28 1994 -- Hugo Storer, known as the first person of bonsai in Puerto Rico, passed away at the age of 86 years.  (He had visited the Brooklyn Botanical Garden sometime between 1944 and 1948.  Seeing bonsai there for the first time, he acquired books and information for his return to P.R.   There he started several types of tropical plants from seed.  In July 1970 he founded and was first president of the Horticultural Society of P.R. to study native and imported exotic plants and organize activities on this behalf.  In 1977, to promote bonsai to all corners of the island, he organized a group which would later be called Club Bonsai de P.R.)  ("History of Bonsai in Puerto Rico,"    SEE ALSO: Mar 8
29 1963 -- Morten Albek was born in Denmark.  [He would win the Danish New Talent Bonsai Competition in 2001 and the Keyaki Masters Talent Competition in Denmark in 2003.  A member of the All Japan Shohin-Bonsai Association (since 2005), the British Shohin Association (since 2006) and the Danish Bonsai Society (since 1993, and since 2009 be its Chairman), Morten would also be selected as the European representative to the American Shohin Bonsai Society in 2005.  In 2003, he would establish the successful Shohin-bonsai Europe website to promote Shohin and Mame-bonsai more to the Western world.  Morten would perform various bonsai demonstrations and workshops, both nationally in his native Denmark, and internationally.  He would write articles which would be published in Bonsai Europe; for the all Japan Mame-Bonsai Association website; the Danish Bonsai Society and other publications.  In 2008 his book Shohin Bonsai: Unlocking the Secrets of Small Trees would be released by Stone Lantern Publications.  His non-bonsai full-time job would be as a camera operator at a regional TV-station in Denmark.  Using this skill, he would travel to Japan to meet the masters of bonsai to learn more about bonsai by discussing aesthetic views of the art and during a recent trip, Morten would also produce a TV-program about bonsai.  His bonsai videos can be found on his YouTube site.]

Morten Albek, 102406, Photo courtesy of Alan Walker, 05/11/07
Morten Albek, 10/24/06.
(Photo courtesy of Alan Walker, 05/11/07)

("Profile: Morten Albek,"; "Morten Albek - Denmark,", which also lists more of his achievements)   SEE ALSO: Jun 20

2016 - Veteran premier tropical bonsai artist and teacher Jim Smith passed away peacefully in his sleep at his home in Florida this evening at age 90.  (Rob Kempinski posting on Facebook, 06/30/16)   SEE ALSO: Apr 29, Sep 9
30 1989 --  The third installment of The Karate Kid saga was released in the U.S.  Of special interest is the fact that California teachers James Barrett and Roy Nagatoshi are listed in the credits as "Bonsai Plant Advisors."  Their work included constructing at least three break-away "stunt doubles" for Mr. Miyagi's juniper, so that it could be torn apart by the bad guys.  ( )  SEE ALSO: Jun 30, Nov 11

Also this month,

1921 -- The Bonsai Promotion Group organized by Seian Shimuzu and others was formed in Tokyo.  [They would hold monthly exhibitions and publish what would become a very influential magazine, Bonsai.  The group would be disbanded after the Sept. 1923 Great Earthquake, but the magazine would continue for nearly half a century.]   (Koreshoff, Deborah R.   Bonsai; Its Art, Science, History and Philosophy (Portland, OR: Timber Press, 1997), pg. 9)  SEE ALSO: Sep 1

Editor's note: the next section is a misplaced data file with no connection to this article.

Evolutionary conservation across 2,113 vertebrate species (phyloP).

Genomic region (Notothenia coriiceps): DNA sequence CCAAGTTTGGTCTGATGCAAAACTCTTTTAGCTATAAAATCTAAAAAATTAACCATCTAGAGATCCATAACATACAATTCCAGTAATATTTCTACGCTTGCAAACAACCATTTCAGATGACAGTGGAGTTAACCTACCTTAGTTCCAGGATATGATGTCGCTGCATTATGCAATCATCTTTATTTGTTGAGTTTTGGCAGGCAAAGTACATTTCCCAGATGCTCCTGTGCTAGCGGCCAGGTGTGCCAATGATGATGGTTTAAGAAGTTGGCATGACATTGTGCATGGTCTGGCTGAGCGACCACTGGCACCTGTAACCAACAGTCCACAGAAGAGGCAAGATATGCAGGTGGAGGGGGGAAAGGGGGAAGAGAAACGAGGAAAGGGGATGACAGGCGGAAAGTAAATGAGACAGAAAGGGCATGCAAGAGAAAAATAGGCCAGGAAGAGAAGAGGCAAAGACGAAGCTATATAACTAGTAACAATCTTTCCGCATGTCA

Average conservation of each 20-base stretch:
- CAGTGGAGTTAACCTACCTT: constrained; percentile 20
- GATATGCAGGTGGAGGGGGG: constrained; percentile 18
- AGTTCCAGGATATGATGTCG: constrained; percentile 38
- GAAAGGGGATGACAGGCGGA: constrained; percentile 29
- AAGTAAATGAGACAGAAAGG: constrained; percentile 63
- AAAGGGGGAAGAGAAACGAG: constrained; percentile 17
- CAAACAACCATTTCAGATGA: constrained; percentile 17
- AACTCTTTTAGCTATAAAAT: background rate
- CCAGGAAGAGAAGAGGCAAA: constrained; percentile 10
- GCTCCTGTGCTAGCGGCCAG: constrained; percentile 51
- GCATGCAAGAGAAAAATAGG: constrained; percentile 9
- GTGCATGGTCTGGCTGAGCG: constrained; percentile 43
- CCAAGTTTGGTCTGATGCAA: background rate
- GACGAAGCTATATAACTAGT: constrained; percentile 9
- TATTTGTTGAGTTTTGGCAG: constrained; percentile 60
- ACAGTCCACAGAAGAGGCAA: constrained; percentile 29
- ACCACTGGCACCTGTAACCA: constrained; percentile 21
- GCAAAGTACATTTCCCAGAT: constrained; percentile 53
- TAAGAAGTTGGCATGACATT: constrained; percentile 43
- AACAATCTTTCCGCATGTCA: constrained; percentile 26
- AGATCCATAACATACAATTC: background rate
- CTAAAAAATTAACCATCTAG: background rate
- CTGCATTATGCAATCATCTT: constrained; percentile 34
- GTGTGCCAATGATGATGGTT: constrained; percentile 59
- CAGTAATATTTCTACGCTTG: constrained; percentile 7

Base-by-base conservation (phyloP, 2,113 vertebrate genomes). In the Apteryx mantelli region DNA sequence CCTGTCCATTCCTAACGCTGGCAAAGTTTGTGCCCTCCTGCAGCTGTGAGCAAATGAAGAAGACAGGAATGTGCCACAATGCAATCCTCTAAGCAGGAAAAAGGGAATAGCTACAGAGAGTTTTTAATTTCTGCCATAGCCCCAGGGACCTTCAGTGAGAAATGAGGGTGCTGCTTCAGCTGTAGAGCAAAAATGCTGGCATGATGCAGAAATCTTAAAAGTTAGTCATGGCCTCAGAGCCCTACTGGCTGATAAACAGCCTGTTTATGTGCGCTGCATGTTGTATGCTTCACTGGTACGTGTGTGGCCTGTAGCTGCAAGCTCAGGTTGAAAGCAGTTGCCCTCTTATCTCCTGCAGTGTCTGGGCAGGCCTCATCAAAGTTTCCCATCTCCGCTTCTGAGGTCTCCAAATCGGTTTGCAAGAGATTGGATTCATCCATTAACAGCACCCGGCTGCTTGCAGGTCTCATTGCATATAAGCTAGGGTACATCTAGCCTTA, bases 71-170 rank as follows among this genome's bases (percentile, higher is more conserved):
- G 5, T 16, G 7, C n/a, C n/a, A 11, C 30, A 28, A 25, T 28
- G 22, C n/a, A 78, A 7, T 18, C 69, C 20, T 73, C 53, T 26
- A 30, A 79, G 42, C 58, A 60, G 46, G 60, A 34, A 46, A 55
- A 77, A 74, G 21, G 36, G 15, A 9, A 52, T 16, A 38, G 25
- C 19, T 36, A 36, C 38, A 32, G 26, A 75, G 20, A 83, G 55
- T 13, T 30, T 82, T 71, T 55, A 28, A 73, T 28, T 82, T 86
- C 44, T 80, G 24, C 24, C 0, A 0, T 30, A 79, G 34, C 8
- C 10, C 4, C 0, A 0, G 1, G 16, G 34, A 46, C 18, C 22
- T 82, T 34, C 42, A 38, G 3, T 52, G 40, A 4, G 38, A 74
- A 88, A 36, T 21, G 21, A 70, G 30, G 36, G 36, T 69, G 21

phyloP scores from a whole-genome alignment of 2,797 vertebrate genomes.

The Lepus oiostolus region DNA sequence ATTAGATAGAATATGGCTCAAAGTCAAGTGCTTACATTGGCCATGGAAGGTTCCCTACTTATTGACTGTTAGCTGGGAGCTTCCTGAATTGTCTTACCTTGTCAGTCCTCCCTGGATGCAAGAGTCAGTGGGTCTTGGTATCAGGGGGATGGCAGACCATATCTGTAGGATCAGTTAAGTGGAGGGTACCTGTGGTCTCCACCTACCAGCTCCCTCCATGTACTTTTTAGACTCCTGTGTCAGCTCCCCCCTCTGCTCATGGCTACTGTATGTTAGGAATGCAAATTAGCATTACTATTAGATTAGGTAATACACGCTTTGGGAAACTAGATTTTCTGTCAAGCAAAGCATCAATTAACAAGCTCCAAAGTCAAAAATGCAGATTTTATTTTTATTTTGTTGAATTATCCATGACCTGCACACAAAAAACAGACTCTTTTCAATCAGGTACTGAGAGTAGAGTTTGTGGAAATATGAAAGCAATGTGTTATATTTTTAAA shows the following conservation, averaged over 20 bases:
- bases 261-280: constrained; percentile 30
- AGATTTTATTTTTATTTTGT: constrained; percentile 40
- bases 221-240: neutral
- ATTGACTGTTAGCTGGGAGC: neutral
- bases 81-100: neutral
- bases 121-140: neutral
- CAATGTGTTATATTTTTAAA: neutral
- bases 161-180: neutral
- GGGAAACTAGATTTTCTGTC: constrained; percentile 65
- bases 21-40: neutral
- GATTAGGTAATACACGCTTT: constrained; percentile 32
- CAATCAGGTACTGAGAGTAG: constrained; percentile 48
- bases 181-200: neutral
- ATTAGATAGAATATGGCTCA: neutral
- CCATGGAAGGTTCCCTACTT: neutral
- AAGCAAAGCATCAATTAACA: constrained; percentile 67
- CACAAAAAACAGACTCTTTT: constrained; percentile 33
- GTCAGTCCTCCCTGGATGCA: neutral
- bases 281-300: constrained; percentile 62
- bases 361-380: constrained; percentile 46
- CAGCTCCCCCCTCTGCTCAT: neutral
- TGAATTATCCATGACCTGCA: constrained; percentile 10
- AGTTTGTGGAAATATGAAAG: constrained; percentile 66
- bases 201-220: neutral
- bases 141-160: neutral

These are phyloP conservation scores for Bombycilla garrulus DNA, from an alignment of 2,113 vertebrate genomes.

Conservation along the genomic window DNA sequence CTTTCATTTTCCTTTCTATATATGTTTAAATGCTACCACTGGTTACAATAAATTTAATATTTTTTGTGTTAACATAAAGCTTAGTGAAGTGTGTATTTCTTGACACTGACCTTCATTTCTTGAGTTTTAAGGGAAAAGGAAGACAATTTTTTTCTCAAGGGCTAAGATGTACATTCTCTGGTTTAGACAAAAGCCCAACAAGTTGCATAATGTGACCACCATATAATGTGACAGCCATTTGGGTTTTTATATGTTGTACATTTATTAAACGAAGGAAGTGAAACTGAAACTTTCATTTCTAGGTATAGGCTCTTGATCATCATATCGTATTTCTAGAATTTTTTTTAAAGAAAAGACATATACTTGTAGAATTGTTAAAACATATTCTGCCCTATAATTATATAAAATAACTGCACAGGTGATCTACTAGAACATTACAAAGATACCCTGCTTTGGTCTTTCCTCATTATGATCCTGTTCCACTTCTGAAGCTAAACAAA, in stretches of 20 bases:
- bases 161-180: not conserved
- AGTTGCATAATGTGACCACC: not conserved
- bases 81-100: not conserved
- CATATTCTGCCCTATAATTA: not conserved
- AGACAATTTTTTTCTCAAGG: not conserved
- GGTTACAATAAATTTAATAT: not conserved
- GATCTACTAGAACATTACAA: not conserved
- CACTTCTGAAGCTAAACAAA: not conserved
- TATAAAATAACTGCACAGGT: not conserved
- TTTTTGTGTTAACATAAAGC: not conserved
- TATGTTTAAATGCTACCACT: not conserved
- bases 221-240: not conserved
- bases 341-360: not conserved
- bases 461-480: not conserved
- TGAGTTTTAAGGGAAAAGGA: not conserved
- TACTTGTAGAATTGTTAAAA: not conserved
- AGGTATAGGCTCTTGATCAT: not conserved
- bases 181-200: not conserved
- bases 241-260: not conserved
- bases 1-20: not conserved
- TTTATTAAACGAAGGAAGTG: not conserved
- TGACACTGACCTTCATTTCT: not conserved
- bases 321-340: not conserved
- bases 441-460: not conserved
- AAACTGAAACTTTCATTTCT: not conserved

1974 -- Ten thousand green-cloth-cover hardbound copies of the second revised edition of Wu Yee-Sun's book, now titled Man Lung Artistic Pot Plants, were published in Chinese with English text.  Containing a new-to-the-West chronological history of the art, this included 355 photos (250 as b&w) of Chinese pot plants, miniature rock gardens, elaborate stands, and viewing stones.  [In 1976 any unsold copies would be donated to the Hong Kong Baptist College for distribution.]  (Wu, 2nd, pp. 24, 62; Fukumoto, David  "Yee-Sun Wu: The Spirit of Man Lung Penjing!," Bonsai Magazine, BCI, Vol. 41, No. 4, July/August 2002, pg. 33)   SEE ALSO: Mar 16, Mar 27, May 11, Jul Also, Jul 7, Sep 30, Dec 14.

1992 -- The Suzhou-style Bonsai Garden at the Singapore Jurong Garden opened.  The 5,800 sq meter garden cost an estimated $3.8 million to build.  Incorporating a main hall of 50 sq metres, it houses a collection of over 2,000 bonsai imported from China and other parts of the world.  The two trees outside the Garden's entrance are said to come from Sichuan and to be over 280 years old.  The Garden is designed as the largest Suzhou-style Bonsai garden of its kind outside of China.
        (In the early 1970s, the landscape of Jurong began to change, with the construction of factories and industries in the area.  The Chinese Garden, located in Jurong East (a town on the west side of Singapore) was designed by Prof. Yuen-chen Yu, a well-known architect from Taiwan, and built in 1975 as part of JTC Corporation's efforts to introduce greenery to complement the industrial landscape of Jurong.  The 13.5-ha Chinese Garden's concept is based on the traditional gardening art of the northern Chinese imperial style of architecture and landscaping, specifically reminiscent of the Song dynasty period (960-1279).  The main characteristic is the integration of splendid architectural features with the natural environment.  Over the years, the Gardens have transformed into a popular attraction for both local and foreign visitors to Singapore.  The thematic architectural elements and unique landscaped grounds of the Gardens provide a green oasis for the community.)
        [The Bonsai Garden would later take on a new look, newly revitalised, after the investment of an estimated $500,000 more.  A Bonsai Training Centre would also be launched.  The public would be encouraged to sign up for the course, which would be taught by the resident Bonsai experts from Shanghai and Suzhou (China).]  ("Singapore Jurong Gardens,";; Ahmad, Nureza  "The Chinese Garden (Yu Hwa Yuan)," National Library Board Singapore, 2004-04-02,; some pics of bonsai/penjing there can be found about halfway down